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Crows in Leeds

Brudenell Social Club, Leeds
Saturday 5th October 2024, £16.00
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Crows have arrived. Reason Enough, their third album, is the one the band have taken the longest to write partly because they had to fit the exercise around working full-time jobs, but also because of the freedom that was afforded to them around this specific project, which takes the post-punk four pieces historically adrenaline-fuelled sound into fresh territory.

For the occasion, James Cox (vocals), Steve Goddard (guitar), Jith Amarasinghe (bass) and Sam Lister (drums), swapped their usual rehearsal space, a small studio in Homerton, East London, for the cavernous walls of a weird little studio as Goddard puts it in Stroud, Gloucestershire. More specifically, a former Catholic church and convent. The band parked themselves up in the churchs crypt, which was more conducive to inspiring the foundations for Reason Enough. Armed with dozens of ideas, they returned to London in a bid to finesse them all.

Having a more relaxed approach this time around meant we could explore different stuff, Goddard says. We dont want to sound the same as we did before this is our third album, we have to move on. And so we fucked around a bit more.

The result: a concise, 10-track album which goes a long way to show Crows sonic versatility. Their 2019 debut, Silver Tongues, put them firmly on the map as a punk band with an indomitable spirit and a penchant for abrasion, which they performed across the UK in support of IDLES on their sold-out tour. 2022s follow-up, Beware Believers, built on this mood and then some, as Crows fleshed out their high octane sound and laced it with sharp, political lyricism.

On Reason Enough, the bands punk spirit remains intact. Sonically, though, theyre more refined and cohesive than ever; its the most mature Crows have ever sounded. The albums title track sees Cox wrestle with making a decision while marred by shame and restlessness. Crescendoing from taut guitar riffs into stretched out reverb and synths, Reason Enough climaxes into an explosion of drums setting an appropriately dramatic scene for everything whats to come.

We wrote that one early on, Goddard says. Me and Jith were experimenting with different tunings, which weve never really done before as it sounds too heavy. But we really went for it this time.

Bored, meanwhile, is Coxs urgent plea for something more, something better, something to take the edge off and cure the monotony of ordinary life, set against a backdrop of thrilling guitar arpeggios. Is it better to love, or to live in fear of pain? he asks on Is It Better, before wrestling with his sense of self on Vision of Me. I need a break from this reality, Cox demands.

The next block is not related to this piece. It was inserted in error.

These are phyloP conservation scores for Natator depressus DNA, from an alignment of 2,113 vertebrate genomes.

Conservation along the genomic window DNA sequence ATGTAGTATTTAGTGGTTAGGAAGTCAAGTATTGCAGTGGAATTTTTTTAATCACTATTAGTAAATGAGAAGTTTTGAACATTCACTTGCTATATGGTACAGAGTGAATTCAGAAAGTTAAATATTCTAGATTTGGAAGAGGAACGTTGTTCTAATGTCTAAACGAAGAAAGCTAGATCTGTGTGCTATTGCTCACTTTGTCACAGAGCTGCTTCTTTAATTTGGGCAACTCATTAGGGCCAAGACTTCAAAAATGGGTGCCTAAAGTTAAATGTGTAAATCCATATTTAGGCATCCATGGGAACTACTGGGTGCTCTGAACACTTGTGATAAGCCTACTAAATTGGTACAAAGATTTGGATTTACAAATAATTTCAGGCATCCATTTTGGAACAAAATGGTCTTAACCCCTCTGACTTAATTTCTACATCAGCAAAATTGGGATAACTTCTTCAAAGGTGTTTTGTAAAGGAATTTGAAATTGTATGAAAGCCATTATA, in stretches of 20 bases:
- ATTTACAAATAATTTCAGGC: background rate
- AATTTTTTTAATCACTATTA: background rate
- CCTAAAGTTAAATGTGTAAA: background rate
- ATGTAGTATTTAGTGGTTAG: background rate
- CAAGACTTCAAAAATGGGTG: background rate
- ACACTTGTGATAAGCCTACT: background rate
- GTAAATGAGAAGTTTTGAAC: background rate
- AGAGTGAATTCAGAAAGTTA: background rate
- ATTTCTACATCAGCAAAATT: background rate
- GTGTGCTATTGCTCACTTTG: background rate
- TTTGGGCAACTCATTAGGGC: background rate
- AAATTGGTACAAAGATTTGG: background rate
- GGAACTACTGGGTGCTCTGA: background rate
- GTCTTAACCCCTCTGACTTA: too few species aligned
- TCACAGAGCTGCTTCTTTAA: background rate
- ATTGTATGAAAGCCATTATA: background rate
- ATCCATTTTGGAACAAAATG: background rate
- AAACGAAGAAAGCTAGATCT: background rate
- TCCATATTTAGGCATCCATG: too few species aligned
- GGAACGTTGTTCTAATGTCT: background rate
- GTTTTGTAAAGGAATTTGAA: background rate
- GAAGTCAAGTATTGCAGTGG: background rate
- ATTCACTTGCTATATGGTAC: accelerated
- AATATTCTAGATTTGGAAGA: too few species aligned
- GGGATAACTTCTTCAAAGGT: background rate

Its more melodic work than what Crows have previously done, rather than being all-out punk, as Goddard puts it. The band worked with Mercury Prize-winning producer Andy Savours, whos previously collaborated with the likes of Black Country, New Road and My Bloody Valentine, on the project. A master of the polished indie record, Savours put a glossy sheen onto Reason Enough, without compromising the records intrinsic grit. It feels less lo-fi, cleaner and more well-rounded as a result, Cox says.

Crows sonic inspirations here are free-wheeling. Having written many of the songs on the album fresh off the back of time spent touring in America, the band were listening to plenty of self-described indie bangers.

We never set out to achieve a specific type of sound, Goddard says. We preferred for things to take their natural course. For Steve, guitar-wise, this meant experimenting with space and being able to play picked out parts rather than full chords, allowing for reverb, sound and instrumentation to play their own roles across the album, tying its songs together with subtle theatricality.

While political threads have long run through Crows music, Land of the Rose feels like an eruption, a logical conclusion to the bands take on the state of the UK. Again, its all about being bombarded by a shit, relentless news cycle, James says. Every day is a struggle to feel any attention / In the land of the rose he sings with a tinge of shame, nodding to a sense of political disenfranchisement in his home country.

Lyrically, Cox drew heavily from a difficult year, both personally and in terms of facing up to a heavygoing news cycle. I went pretty unhappy with the lyrics and vocals, he says. I wanted to moan a bit. If the last album was angrier, this one is definitely sadder. Indeed, a general sense of malaise, isolation, unease and a desire for growth in spite of it all permeate Reason Enough an album which strikes a satisfying balance between existentialism, soul-searching, and a discerning brand of indie-rock.

Were doing the same thing, but a lot better, Cox says. This is Crows in high definition.

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